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Berkeley County gives initial OK on new development restrictions in some areas | Business


MONCKS CORNER — Berkeley County elected officials have given early approval to an ordinance that would place a moratorium on larger residential developments in unincorporated areas, reacting in part to a recent high-profile zoning dispute.

The proposed changes, in effect, would reverse the approval process for certain projects while requiring developers to show how their projects would affect public services and neighboring communities.

Berkeley County Council’s land use committee voted unanimously in favor of the ordinance last week.

While few details were disclosed publicly at the June 13 meeting, Phillip Obie, the committee’s chairman, said the plan would most likely target future developments of 100 acres or 75 homes. The ordinance is expected to be drafted by the next meeting on July 13, he said.

It would require larger projects in unincorporated areas to be reviewed by County Council as the first step, not the last. Councilmembers would then determine whether to lift the moratorium on a case-by-case basis.

“We want developers to come to the council first before they go to the county’s planning staff,” Obie said. “We want to make sure the developers are considering how the neighborhoods that they plan to build will affect services like schools, EMS, fire and water and sewer, and the other communities around them before anything’s approved or construction begins.”

It would not affect incorporated cities, such as Goose Creek, Hanahan and Moncks Corner, or developments the county has already approved.

A final vote could come as early as August.

A recent dispute that pitted landowners in the Cordesville area against elected officials and former U.S. Congressman Henry Brown was one of the catalysts for the change, several council members said.

“What happened with Henry Brown is what kind of brought everything to the forefront,” said Councilman Tommy Newell. “I think everyone on council realized that something needed to be done.”

Brown asked to reclassify about 200 acres along S.C. Highway 402 near Cordesville from a designation that allowed one home for every 15 acres. The former lawmaker wanted to have the land placed under a less-restrictive zoning category that would allow up to 400 homes in total, which some neighbors opposed.

County Council approved Brown’s request by a 6-1 vote on April 29.

Because of the change, about 65 parcels along S.C. Highway 402 and S.C. Highway 41 near the east branch of the Cooper River could potentially be rezoned and bring denser residential development to the rural area.

The new ordinance would help streamline the sometimes-cumbersome process that builders must go through, county supervisor Johnny Cribb said.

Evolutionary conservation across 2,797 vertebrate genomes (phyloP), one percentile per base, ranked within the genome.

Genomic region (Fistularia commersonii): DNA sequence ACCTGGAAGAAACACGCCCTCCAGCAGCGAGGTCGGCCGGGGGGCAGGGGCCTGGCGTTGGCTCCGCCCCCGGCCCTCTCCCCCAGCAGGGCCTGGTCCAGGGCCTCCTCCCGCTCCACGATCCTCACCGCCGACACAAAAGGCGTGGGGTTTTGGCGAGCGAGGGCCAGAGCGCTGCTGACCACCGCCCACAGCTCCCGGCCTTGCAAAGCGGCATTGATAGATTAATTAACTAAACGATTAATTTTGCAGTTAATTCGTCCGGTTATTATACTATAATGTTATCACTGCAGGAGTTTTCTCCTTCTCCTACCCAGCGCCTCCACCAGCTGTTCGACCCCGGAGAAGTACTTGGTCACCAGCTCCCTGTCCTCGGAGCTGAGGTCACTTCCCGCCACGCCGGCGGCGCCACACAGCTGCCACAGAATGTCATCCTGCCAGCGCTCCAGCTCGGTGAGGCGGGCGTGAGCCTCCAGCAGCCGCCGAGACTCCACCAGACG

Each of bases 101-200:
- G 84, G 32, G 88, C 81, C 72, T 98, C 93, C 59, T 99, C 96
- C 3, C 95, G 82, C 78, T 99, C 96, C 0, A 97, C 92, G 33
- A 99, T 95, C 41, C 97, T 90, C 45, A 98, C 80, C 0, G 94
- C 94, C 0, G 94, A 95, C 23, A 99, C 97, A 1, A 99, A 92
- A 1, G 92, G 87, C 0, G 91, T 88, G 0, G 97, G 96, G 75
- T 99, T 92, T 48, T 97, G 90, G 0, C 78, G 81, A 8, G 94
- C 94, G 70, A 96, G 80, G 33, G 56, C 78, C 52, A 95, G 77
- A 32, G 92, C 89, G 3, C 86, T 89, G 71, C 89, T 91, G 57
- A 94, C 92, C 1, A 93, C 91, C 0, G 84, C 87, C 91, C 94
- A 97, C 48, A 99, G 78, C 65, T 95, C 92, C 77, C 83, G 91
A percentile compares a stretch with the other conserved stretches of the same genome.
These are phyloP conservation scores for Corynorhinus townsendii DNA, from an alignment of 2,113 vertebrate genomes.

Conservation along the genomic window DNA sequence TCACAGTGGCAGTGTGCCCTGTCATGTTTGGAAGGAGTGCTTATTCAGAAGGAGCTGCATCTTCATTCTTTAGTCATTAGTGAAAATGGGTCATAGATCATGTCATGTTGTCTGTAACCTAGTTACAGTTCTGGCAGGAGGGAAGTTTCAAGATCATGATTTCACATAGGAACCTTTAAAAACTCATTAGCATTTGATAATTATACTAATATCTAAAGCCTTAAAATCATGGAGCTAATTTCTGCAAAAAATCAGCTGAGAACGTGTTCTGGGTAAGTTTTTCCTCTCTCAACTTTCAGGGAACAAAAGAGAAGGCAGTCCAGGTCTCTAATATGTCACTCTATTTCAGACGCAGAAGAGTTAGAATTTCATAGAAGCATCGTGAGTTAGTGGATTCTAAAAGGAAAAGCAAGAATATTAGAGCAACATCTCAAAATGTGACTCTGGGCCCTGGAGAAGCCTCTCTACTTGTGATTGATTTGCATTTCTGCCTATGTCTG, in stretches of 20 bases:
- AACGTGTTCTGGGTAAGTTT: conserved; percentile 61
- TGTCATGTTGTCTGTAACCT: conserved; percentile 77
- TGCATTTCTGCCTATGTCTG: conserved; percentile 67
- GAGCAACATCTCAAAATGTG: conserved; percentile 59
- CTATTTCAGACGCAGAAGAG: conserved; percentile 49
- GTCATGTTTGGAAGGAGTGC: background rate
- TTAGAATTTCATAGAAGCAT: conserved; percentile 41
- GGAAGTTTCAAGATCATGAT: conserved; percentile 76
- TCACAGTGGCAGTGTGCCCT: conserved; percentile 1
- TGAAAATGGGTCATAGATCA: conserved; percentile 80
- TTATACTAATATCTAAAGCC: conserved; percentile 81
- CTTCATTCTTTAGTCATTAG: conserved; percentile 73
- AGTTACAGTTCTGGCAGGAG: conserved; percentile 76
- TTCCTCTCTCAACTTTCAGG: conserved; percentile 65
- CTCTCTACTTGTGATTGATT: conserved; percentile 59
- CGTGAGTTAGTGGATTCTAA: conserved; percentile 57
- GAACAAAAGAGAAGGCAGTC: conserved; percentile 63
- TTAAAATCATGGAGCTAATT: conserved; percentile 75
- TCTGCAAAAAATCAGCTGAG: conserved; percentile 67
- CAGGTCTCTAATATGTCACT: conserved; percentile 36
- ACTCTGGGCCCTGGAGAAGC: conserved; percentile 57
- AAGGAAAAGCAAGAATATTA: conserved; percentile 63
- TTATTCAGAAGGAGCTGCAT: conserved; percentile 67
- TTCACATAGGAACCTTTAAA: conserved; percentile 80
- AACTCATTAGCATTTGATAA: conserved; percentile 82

“Normally, a developer has to go to our planning department and then go to our planning commission, hold community meetings before it lands with the council,” Cribb said. “With this ordinance, the council gets to decide upfront if the project goes forward.”

“I can’t think of a single stakeholder in this process that this isn’t better for,” he added. “If you are a developer, why go out and invest time and money in engineering and permitting and then have council turn it down. This way they are dealing with the ultimate decision makers in the beginning.”

Berkeley County is one of the fastest growing counties in nation, adding an average of 17 residents each day. 

“The public wants us to slow down growth,” Councilman Josh Whitley said. “Growth is good, and we need growth, but it’s these large development agreements that have put so much stress on our infrastructure.”

If approved, Whitley said, developers will have to demonstrate their projects are in the best interest of the community.

“We’re going to set a very high hurdle,” Whitley said.

Developers, he added, “won’t get consideration for the moratorium to be lifted unless they are making a compelling case that they are addressing all of the impacts” on public infrastructure, such as schools and roads.

“The developer will have to address the impact on growth. Otherwise, the moratorium will be in place and the developer will not be able to use any staff time or proceed in any way toward a development agreement. They will have to show some cards up front.”

Whitley, an attorney, said he’s not concerned about any legal challenges to the ordinance because “we are not restricting entitled rights.”

The Charleston Home Builders Association said it did not know the specifics of the county’s plan but it’s opposed to any moratorium.

“In general, the … association does not support the use of moratoriums as a means to control growth because it simply encourages sprawl, making our infrastructure problems worse without collecting the necessary tax revenue to address the problem,” said Patrick Arnold, the group’s executive director.

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